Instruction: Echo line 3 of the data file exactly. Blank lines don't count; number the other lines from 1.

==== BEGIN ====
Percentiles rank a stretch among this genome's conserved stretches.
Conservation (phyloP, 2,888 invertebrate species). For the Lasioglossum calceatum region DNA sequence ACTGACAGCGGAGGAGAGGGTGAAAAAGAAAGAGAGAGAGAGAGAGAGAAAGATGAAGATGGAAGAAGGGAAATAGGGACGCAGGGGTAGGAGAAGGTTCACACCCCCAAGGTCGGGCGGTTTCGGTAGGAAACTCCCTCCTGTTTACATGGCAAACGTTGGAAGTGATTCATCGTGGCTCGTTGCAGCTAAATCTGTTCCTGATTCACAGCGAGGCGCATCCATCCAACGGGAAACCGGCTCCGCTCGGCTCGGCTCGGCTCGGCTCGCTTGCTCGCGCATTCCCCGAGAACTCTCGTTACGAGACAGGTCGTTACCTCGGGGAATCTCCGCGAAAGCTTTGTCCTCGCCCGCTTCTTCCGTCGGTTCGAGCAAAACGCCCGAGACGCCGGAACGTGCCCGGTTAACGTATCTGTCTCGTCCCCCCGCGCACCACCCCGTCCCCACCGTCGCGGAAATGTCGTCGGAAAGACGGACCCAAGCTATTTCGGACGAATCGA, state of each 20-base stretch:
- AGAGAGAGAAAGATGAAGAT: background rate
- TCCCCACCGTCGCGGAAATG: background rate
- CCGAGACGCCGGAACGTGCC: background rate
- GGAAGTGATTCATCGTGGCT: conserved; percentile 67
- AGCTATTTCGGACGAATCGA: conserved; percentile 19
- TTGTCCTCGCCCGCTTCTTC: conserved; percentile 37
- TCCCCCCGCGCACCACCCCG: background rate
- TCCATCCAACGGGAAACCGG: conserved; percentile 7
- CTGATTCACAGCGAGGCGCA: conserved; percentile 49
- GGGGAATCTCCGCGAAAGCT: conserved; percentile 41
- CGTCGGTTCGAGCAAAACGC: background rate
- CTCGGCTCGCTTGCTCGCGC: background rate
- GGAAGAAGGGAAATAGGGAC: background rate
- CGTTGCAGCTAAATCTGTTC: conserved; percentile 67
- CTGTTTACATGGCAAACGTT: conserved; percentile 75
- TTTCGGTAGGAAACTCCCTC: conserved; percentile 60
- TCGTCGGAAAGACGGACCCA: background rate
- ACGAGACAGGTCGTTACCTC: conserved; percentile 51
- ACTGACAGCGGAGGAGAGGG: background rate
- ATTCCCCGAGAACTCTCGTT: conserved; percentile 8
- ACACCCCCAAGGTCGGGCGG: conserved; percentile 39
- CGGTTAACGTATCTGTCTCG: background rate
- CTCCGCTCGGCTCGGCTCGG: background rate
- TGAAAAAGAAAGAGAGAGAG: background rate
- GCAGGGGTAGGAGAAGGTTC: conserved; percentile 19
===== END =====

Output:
- AGAGAGAGAAAGATGAAGAT: background rate